MINISTRY OF FINANCE
26 OCTOBER 1995
THE REFORM OF CUSTOMS AND EXCISE AND INLAND REVENUE
On 18 October 1995 the Cabinet approved that a reform process to
restructure Customs and Excise and Inland Revenue and establish an
autonomous revenue services entity, to be known as the South African
Revenue Services (SARS), could now begin in earnest.
The recommendations made to the Cabinet follow the recommendations of
the Katz Commission and subsequent detailed research done locally and
"There is an international precedent for revenue reform. The
challenges facing South Africa are not unique. Reform, tried and tested in
Australia, New Zealand, Malaysia, Indonesia, Singapore, UK, Canada and
elsewhere was studied. The advice of experts on the reform of tax
administration was sought. This is a well researched issue," Minister of
Finance, Mr Chris Liebenberg, said today.
The Joint Standing Committee on Finance, the Portfolio Committee On the
Public Service and the Public Service Commission, were consulted prior to
the recommendations being made to Cabinet. There has been much speculation
in the media as to the relationship the new autonomous revenue service will
have with the Public Service. Mr Liebenberg said that, contrary to recent
reports, the new service would be within the discipline and control of the
"Cabinet has accepted that the case of a Revenue Service has to be
looked at differently. The proposals will allow us the flexibility, within
the Public Service, to be able to match the client with our personnel and
The principles, agreed by the Cabinet, on which the reform is to be
based are the following:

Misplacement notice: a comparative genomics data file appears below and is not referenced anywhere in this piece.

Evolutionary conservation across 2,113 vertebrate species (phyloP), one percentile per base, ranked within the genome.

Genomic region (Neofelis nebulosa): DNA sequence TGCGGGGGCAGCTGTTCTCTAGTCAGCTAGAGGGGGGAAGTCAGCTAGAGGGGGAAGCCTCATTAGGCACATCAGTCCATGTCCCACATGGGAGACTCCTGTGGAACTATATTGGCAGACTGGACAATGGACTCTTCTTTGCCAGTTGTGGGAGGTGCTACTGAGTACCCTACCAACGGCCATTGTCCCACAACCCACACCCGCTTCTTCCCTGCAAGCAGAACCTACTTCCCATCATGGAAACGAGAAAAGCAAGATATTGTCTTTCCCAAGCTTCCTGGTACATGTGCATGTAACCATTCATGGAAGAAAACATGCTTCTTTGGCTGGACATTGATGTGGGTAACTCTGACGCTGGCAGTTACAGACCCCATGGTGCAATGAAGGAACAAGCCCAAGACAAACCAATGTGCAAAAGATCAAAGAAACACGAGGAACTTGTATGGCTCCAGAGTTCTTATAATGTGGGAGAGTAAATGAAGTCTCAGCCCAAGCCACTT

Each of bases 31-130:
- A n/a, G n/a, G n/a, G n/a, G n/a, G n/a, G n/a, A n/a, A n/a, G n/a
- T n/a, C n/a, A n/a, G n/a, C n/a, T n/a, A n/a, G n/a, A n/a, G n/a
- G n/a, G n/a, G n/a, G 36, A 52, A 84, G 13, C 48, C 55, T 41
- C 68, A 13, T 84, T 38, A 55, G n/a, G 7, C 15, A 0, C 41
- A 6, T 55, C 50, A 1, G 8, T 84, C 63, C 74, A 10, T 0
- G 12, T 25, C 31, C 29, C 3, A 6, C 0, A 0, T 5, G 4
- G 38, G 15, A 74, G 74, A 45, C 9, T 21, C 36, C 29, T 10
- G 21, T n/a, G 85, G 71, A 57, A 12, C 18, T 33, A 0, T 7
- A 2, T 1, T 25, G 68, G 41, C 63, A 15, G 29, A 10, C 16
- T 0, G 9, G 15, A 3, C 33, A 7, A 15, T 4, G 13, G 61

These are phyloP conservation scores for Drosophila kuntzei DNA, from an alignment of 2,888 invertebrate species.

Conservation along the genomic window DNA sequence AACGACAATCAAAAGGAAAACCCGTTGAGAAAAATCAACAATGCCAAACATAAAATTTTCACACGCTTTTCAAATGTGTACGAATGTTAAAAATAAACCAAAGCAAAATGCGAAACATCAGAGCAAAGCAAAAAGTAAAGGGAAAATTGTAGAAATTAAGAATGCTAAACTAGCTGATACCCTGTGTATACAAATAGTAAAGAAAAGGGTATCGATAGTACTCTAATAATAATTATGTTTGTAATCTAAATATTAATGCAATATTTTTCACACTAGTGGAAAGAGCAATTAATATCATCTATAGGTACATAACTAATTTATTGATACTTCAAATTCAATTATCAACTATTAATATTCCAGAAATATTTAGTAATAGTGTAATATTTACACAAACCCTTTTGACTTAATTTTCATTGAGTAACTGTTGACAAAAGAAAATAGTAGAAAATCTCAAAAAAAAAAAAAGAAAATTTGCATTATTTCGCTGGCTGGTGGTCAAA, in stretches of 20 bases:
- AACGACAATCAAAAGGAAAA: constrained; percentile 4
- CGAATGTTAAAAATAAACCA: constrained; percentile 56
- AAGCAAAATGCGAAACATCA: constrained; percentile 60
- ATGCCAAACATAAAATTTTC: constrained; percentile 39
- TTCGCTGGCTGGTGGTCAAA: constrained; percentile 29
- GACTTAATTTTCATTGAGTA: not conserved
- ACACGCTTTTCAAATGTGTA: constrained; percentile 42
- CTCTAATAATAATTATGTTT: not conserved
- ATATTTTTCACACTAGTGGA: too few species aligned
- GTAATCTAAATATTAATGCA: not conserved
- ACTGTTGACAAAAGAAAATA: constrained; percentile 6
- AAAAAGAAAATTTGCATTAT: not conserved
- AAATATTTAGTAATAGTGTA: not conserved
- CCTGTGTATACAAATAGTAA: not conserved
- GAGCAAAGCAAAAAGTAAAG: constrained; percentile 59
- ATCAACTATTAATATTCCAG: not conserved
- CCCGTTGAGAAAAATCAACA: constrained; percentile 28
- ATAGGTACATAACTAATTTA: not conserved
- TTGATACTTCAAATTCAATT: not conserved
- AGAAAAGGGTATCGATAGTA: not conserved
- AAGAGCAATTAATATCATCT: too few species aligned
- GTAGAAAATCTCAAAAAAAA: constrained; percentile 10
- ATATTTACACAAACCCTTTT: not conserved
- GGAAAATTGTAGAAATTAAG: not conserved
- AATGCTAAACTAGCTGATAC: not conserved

- The administrations of Customs and Excise and Inland Revenue be
amalgamated into a single revenue services entity, which will be able to
take advantage of operational synergies.
- The service be run along business lines to ensure efficient and
professional services to its stakeholders.
- A Board of Directors be appointed by the Minister of Finance to control
the proposed entity and be responsible for developing and monitoring its
- A Chief Executive Officer be appointed and be responsible for the
management of SARS.
- The Department of Finance to continue to undertake research and policy
definition on taxation and the present Tax Advisory Committee be retained
to coordinate and provide advice to the Ministry and the Department of
Finance on tax policy.
- Administration of the tax laws remain vested in the Commissioner(s)
- The Service be subject to audit by the Auditor General and be required
to account for, and report on, the collection of revenue according to the
procedures and requirements approved by Treasury.
- The operation of SARS be transparent and accountable and, through the
minister of Finance, report to Parliament on its operations, budgets and
any other matters required by the Minister and Parliament. Accountability
for performance be entrenched at all levels within the entity.
- The Board of Directors to have control over those key resources
necessary to run the business of the service.
- Funding of the envisaged revenue service, in keeping with international
trends, be financed on a formula determined by the minister of Finance, in
conjunction with the Board of Directors, subject to approval by the
Treasury Committee and Cabinet.